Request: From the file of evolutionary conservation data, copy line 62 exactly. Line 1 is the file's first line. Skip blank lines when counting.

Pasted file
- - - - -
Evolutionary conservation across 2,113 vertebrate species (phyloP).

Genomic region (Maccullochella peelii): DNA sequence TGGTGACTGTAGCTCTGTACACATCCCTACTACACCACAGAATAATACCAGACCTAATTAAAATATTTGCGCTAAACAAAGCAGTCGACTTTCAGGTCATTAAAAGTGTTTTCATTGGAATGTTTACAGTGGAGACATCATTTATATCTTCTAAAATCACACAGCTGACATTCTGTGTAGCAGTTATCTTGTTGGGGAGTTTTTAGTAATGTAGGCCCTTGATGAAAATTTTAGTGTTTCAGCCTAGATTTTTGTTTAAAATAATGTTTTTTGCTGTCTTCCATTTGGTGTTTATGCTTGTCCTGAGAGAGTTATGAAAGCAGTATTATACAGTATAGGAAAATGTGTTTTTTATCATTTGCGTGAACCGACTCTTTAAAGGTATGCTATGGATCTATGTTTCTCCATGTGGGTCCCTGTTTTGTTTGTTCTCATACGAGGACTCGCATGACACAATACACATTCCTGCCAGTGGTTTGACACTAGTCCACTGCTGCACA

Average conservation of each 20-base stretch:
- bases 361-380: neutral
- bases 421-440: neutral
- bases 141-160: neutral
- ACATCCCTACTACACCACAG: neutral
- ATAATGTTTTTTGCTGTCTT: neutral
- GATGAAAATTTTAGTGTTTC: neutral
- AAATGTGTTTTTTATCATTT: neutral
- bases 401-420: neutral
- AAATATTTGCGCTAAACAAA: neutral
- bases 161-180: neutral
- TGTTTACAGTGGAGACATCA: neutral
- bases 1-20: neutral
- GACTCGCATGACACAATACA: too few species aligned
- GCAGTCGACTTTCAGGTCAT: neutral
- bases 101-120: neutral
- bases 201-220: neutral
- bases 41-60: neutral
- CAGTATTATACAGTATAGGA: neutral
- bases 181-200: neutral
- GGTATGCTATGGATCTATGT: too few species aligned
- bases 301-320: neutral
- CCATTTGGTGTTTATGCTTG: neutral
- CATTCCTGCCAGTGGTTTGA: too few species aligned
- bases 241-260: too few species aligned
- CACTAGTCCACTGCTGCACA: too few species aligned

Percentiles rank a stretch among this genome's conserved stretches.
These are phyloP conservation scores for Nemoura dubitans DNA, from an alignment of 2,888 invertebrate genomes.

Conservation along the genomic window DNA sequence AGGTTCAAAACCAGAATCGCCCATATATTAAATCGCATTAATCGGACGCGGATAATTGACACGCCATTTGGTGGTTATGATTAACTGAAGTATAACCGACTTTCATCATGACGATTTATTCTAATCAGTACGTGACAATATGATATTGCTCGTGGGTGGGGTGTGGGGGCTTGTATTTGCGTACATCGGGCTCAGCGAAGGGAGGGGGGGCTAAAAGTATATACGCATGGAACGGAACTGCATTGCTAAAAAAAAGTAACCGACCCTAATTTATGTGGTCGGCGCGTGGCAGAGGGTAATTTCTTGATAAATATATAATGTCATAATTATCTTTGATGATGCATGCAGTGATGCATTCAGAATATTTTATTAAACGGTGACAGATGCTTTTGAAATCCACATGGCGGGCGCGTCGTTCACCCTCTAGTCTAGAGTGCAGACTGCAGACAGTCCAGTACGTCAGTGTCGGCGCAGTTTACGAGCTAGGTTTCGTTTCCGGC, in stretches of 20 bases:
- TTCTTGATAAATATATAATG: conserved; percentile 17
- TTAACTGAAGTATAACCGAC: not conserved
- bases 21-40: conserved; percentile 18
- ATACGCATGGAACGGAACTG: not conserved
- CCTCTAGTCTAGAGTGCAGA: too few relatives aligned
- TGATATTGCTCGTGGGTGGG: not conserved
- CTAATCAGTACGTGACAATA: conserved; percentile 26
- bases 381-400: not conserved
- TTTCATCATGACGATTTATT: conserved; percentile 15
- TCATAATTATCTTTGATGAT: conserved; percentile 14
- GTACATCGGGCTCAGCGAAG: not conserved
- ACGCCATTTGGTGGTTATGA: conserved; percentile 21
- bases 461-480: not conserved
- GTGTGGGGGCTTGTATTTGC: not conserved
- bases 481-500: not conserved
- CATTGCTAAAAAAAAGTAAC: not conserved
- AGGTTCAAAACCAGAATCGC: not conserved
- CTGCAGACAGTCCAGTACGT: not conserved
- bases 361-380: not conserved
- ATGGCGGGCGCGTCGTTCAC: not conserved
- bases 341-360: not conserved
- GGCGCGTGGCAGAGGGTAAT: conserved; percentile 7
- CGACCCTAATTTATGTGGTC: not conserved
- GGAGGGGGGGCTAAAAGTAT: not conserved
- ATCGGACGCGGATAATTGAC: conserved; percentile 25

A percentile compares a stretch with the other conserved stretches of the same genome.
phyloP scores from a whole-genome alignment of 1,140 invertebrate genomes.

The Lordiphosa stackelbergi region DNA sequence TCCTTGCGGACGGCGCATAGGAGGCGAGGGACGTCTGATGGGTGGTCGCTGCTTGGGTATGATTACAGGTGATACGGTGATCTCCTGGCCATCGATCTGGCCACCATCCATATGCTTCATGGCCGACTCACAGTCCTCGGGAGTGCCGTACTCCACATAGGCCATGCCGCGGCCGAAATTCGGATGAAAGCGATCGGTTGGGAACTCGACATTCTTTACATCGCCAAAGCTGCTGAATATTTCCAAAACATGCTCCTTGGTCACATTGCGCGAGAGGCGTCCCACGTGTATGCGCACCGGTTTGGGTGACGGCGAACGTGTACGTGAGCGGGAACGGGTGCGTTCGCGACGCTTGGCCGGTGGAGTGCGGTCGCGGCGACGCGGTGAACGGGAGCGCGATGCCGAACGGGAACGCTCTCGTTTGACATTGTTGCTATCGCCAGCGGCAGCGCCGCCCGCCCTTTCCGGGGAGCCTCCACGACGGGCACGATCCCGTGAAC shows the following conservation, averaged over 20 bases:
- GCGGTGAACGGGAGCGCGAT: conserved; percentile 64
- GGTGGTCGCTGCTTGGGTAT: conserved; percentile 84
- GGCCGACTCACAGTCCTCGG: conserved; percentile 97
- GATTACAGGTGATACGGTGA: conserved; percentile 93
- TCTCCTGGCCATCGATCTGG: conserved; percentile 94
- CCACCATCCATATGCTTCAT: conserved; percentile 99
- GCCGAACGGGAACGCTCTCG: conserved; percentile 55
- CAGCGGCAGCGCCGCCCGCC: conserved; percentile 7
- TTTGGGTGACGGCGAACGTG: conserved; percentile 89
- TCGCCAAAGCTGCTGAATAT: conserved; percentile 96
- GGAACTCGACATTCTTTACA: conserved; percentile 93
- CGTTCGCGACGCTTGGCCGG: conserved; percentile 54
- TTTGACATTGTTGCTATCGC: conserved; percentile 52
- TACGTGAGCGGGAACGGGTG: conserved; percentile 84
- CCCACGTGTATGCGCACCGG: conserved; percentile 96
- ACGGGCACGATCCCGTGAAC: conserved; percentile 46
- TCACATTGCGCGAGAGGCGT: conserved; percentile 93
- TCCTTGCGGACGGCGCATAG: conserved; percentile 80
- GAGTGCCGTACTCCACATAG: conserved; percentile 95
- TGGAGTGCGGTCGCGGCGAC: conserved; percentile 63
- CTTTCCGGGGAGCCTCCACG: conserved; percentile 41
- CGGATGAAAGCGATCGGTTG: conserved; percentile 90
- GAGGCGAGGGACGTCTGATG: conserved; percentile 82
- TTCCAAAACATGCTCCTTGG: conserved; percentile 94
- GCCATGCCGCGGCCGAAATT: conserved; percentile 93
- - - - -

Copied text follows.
- GGCCGACTCACAGTCCTCGG: conserved; percentile 97